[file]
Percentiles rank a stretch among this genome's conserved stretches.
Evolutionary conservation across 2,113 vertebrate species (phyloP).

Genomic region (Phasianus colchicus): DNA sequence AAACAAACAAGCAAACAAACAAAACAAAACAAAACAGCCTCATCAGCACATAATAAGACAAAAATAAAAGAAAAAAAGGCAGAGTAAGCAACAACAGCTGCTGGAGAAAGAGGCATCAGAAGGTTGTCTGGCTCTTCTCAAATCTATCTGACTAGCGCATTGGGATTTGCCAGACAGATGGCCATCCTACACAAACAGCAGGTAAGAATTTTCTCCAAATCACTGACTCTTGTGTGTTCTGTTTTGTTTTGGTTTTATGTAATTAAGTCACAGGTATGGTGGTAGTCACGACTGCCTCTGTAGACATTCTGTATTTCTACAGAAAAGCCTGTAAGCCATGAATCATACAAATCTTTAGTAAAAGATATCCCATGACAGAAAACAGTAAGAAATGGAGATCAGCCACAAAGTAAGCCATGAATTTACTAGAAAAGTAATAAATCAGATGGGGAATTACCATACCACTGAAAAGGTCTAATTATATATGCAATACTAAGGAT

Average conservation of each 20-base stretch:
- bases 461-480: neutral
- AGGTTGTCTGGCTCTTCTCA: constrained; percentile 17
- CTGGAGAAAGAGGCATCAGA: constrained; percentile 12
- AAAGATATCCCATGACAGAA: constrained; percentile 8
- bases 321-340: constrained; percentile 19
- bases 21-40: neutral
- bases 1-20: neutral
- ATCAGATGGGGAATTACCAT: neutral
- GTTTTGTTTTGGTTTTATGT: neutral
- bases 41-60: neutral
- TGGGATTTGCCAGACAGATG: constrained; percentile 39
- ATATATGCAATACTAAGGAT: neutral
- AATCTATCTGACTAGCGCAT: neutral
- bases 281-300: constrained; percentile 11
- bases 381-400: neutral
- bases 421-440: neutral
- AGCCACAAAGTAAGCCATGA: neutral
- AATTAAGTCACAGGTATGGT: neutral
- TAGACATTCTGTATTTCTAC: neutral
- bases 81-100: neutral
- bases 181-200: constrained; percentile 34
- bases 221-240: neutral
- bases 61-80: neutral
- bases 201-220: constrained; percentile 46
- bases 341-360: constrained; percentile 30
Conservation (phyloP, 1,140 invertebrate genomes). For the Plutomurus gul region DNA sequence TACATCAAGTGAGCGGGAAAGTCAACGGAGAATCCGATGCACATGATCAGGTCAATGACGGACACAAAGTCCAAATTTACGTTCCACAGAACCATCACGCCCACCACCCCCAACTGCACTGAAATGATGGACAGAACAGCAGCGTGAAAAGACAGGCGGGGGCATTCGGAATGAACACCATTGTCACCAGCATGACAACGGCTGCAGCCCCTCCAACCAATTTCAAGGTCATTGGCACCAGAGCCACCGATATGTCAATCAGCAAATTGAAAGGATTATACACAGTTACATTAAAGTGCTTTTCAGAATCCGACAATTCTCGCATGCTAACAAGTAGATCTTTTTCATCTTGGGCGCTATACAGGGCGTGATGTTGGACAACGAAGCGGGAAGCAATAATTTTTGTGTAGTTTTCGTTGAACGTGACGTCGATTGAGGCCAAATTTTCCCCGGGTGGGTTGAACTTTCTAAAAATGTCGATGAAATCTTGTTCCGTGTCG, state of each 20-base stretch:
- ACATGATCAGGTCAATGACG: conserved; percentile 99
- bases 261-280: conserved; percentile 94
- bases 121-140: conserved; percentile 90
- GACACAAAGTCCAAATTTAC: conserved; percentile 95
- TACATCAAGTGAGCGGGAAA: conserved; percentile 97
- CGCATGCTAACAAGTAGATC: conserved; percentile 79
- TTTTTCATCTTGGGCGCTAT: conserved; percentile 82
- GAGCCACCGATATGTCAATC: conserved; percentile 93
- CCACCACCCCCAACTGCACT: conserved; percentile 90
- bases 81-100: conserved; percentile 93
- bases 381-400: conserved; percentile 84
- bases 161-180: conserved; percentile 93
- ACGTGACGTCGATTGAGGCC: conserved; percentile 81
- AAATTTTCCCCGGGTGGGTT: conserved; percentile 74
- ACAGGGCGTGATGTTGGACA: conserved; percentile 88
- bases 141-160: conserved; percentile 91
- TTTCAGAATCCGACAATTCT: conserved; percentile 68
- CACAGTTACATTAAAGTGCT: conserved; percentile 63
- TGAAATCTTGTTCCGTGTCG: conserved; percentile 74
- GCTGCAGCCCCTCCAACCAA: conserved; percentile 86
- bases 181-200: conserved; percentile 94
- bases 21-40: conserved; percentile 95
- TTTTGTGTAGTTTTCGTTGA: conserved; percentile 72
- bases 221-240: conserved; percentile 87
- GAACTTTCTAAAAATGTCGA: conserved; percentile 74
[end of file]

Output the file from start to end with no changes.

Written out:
Percentiles rank a stretch among this genome's conserved stretches.
Evolutionary conservation across 2,113 vertebrate species (phyloP).

Genomic region (Phasianus colchicus): DNA sequence AAACAAACAAGCAAACAAACAAAACAAAACAAAACAGCCTCATCAGCACATAATAAGACAAAAATAAAAGAAAAAAAGGCAGAGTAAGCAACAACAGCTGCTGGAGAAAGAGGCATCAGAAGGTTGTCTGGCTCTTCTCAAATCTATCTGACTAGCGCATTGGGATTTGCCAGACAGATGGCCATCCTACACAAACAGCAGGTAAGAATTTTCTCCAAATCACTGACTCTTGTGTGTTCTGTTTTGTTTTGGTTTTATGTAATTAAGTCACAGGTATGGTGGTAGTCACGACTGCCTCTGTAGACATTCTGTATTTCTACAGAAAAGCCTGTAAGCCATGAATCATACAAATCTTTAGTAAAAGATATCCCATGACAGAAAACAGTAAGAAATGGAGATCAGCCACAAAGTAAGCCATGAATTTACTAGAAAAGTAATAAATCAGATGGGGAATTACCATACCACTGAAAAGGTCTAATTATATATGCAATACTAAGGAT

Average conservation of each 20-base stretch:
- bases 461-480: neutral
- AGGTTGTCTGGCTCTTCTCA: constrained; percentile 17
- CTGGAGAAAGAGGCATCAGA: constrained; percentile 12
- AAAGATATCCCATGACAGAA: constrained; percentile 8
- bases 321-340: constrained; percentile 19
- bases 21-40: neutral
- bases 1-20: neutral
- ATCAGATGGGGAATTACCAT: neutral
- GTTTTGTTTTGGTTTTATGT: neutral
- bases 41-60: neutral
- TGGGATTTGCCAGACAGATG: constrained; percentile 39
- ATATATGCAATACTAAGGAT: neutral
- AATCTATCTGACTAGCGCAT: neutral
- bases 281-300: constrained; percentile 11
- bases 381-400: neutral
- bases 421-440: neutral
- AGCCACAAAGTAAGCCATGA: neutral
- AATTAAGTCACAGGTATGGT: neutral
- TAGACATTCTGTATTTCTAC: neutral
- bases 81-100: neutral
- bases 181-200: constrained; percentile 34
- bases 221-240: neutral
- bases 61-80: neutral
- bases 201-220: constrained; percentile 46
- bases 341-360: constrained; percentile 30
Conservation (phyloP, 1,140 invertebrate genomes). For the Plutomurus gul region DNA sequence TACATCAAGTGAGCGGGAAAGTCAACGGAGAATCCGATGCACATGATCAGGTCAATGACGGACACAAAGTCCAAATTTACGTTCCACAGAACCATCACGCCCACCACCCCCAACTGCACTGAAATGATGGACAGAACAGCAGCGTGAAAAGACAGGCGGGGGCATTCGGAATGAACACCATTGTCACCAGCATGACAACGGCTGCAGCCCCTCCAACCAATTTCAAGGTCATTGGCACCAGAGCCACCGATATGTCAATCAGCAAATTGAAAGGATTATACACAGTTACATTAAAGTGCTTTTCAGAATCCGACAATTCTCGCATGCTAACAAGTAGATCTTTTTCATCTTGGGCGCTATACAGGGCGTGATGTTGGACAACGAAGCGGGAAGCAATAATTTTTGTGTAGTTTTCGTTGAACGTGACGTCGATTGAGGCCAAATTTTCCCCGGGTGGGTTGAACTTTCTAAAAATGTCGATGAAATCTTGTTCCGTGTCG, state of each 20-base stretch:
- ACATGATCAGGTCAATGACG: conserved; percentile 99
- bases 261-280: conserved; percentile 94
- bases 121-140: conserved; percentile 90
- GACACAAAGTCCAAATTTAC: conserved; percentile 95
- TACATCAAGTGAGCGGGAAA: conserved; percentile 97
- CGCATGCTAACAAGTAGATC: conserved; percentile 79
- TTTTTCATCTTGGGCGCTAT: conserved; percentile 82
- GAGCCACCGATATGTCAATC: conserved; percentile 93
- CCACCACCCCCAACTGCACT: conserved; percentile 90
- bases 81-100: conserved; percentile 93
- bases 381-400: conserved; percentile 84
- bases 161-180: conserved; percentile 93
- ACGTGACGTCGATTGAGGCC: conserved; percentile 81
- AAATTTTCCCCGGGTGGGTT: conserved; percentile 74
- ACAGGGCGTGATGTTGGACA: conserved; percentile 88
- bases 141-160: conserved; percentile 91
- TTTCAGAATCCGACAATTCT: conserved; percentile 68
- CACAGTTACATTAAAGTGCT: conserved; percentile 63
- TGAAATCTTGTTCCGTGTCG: conserved; percentile 74
- GCTGCAGCCCCTCCAACCAA: conserved; percentile 86
- bases 181-200: conserved; percentile 94
- bases 21-40: conserved; percentile 95
- TTTTGTGTAGTTTTCGTTGA: conserved; percentile 72
- bases 221-240: conserved; percentile 87
- GAACTTTCTAAAAATGTCGA: conserved; percentile 74